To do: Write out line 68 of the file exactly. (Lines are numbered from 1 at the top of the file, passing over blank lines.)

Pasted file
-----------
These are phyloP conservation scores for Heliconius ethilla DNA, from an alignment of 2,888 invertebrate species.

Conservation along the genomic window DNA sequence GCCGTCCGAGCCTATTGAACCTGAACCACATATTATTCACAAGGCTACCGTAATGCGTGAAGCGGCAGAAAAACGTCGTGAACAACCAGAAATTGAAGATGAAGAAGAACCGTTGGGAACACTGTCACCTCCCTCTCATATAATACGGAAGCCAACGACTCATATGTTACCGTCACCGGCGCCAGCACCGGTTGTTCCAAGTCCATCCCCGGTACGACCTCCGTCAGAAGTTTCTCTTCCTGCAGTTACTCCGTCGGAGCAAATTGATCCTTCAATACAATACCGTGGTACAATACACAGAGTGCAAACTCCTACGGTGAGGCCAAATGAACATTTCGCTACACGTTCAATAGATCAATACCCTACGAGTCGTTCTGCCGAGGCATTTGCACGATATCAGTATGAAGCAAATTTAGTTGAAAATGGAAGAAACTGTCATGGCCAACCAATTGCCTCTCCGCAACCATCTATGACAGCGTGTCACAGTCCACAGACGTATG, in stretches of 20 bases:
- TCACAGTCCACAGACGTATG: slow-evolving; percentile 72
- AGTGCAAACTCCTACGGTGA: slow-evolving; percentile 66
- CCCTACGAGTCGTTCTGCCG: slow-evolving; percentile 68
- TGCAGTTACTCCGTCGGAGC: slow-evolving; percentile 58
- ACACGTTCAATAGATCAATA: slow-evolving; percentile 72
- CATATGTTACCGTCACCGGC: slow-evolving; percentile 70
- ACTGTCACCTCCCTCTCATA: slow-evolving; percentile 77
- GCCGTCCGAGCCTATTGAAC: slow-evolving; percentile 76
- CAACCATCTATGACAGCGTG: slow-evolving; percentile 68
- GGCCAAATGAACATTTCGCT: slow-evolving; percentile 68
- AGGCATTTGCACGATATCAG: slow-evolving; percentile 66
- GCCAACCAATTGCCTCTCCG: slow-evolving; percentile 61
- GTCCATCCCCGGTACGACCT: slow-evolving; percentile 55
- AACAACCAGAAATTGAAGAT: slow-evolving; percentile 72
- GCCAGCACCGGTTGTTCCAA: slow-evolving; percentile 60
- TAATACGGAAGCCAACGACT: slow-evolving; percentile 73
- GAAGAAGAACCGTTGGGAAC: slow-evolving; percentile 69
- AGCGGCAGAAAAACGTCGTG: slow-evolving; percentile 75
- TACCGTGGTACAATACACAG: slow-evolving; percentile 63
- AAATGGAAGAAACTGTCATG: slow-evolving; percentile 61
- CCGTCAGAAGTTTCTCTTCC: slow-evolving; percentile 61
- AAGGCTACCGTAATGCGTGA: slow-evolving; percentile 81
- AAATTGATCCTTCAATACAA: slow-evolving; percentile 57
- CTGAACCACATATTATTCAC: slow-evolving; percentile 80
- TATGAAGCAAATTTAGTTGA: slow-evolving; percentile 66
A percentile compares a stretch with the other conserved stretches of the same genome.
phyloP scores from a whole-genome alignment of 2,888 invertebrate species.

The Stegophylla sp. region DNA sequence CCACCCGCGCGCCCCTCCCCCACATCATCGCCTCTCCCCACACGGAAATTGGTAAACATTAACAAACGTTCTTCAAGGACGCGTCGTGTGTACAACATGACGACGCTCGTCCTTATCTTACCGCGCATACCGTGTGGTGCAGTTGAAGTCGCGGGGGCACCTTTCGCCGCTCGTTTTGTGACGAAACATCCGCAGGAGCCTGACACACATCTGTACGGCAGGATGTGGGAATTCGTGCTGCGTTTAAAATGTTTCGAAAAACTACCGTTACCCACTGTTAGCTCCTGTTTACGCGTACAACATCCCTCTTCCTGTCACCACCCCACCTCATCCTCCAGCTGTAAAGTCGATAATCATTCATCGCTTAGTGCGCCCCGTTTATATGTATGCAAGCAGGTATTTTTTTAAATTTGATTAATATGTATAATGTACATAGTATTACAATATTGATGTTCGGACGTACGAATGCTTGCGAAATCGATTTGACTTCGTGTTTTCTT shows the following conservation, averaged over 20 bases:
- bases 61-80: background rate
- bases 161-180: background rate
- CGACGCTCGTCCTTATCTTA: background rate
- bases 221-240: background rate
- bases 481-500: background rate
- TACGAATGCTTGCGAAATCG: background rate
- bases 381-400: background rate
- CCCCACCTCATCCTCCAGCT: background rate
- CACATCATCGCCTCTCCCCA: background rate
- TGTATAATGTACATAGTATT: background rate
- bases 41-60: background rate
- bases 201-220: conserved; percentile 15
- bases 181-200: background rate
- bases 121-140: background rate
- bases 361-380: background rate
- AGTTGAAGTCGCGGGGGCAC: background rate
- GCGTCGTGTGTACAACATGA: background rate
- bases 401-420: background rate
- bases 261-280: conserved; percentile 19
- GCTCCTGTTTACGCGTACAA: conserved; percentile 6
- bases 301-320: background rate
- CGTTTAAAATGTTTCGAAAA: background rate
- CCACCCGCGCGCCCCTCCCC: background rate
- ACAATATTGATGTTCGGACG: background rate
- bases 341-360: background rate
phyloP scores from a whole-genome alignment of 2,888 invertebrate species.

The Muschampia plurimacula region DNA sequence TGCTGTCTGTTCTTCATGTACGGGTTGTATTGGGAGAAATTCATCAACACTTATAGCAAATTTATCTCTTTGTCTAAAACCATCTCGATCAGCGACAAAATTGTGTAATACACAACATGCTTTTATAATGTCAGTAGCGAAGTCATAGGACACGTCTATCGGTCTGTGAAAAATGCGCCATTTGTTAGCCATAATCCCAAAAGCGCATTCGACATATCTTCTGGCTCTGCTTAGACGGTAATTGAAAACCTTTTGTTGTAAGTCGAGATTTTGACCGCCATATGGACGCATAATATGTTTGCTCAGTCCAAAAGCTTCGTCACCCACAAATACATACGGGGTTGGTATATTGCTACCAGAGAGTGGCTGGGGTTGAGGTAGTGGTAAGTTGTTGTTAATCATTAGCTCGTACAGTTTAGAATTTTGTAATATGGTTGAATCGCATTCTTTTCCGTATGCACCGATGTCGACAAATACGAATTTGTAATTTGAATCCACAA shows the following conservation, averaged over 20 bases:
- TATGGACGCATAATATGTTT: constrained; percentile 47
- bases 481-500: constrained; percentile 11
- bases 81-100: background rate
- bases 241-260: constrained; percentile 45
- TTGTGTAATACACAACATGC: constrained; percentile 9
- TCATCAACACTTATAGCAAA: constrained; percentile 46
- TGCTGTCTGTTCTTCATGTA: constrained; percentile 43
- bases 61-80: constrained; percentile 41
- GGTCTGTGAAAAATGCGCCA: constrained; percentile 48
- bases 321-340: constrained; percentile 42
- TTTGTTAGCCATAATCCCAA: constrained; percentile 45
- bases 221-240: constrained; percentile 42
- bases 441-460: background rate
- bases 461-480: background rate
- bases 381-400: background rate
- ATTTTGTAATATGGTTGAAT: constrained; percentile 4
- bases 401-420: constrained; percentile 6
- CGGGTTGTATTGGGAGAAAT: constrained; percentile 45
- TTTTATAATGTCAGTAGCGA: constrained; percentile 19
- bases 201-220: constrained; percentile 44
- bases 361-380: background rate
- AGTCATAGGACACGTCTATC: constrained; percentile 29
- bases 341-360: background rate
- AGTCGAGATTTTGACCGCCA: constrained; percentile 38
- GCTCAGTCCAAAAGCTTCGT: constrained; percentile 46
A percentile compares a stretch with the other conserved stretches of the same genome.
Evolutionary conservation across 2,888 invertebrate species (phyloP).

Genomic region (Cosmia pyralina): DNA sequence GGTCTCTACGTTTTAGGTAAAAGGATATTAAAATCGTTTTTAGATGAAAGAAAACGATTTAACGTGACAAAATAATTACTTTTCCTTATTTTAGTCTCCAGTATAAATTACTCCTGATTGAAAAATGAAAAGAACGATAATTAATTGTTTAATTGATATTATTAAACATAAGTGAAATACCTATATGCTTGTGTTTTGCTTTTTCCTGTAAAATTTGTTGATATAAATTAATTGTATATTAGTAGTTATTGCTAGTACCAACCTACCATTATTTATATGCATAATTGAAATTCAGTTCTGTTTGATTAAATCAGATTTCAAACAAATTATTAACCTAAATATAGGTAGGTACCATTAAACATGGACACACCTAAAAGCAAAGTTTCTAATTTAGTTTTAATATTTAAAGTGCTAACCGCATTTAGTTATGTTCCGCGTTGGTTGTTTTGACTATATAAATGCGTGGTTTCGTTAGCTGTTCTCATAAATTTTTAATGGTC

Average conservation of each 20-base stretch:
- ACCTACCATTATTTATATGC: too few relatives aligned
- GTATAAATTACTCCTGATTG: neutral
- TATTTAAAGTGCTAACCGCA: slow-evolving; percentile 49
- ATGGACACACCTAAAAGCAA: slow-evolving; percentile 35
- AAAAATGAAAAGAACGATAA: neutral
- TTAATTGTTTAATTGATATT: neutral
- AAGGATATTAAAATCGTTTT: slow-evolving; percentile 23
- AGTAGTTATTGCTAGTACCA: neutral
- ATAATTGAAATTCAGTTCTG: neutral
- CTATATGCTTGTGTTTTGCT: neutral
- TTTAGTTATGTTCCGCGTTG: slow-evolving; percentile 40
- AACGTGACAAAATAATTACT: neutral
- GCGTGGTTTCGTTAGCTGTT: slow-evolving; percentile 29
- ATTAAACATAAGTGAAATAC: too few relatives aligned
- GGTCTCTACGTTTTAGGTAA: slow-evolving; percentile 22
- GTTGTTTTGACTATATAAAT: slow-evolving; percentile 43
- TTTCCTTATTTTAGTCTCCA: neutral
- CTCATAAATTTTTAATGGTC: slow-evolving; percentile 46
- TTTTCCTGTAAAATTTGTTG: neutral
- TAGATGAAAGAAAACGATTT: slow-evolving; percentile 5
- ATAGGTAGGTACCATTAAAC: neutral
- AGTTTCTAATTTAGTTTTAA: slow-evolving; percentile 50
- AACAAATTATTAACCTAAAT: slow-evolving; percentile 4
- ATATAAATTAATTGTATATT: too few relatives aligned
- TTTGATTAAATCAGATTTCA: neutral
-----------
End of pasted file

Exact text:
- TTTGTTAGCCATAATCCCAA: constrained; percentile 45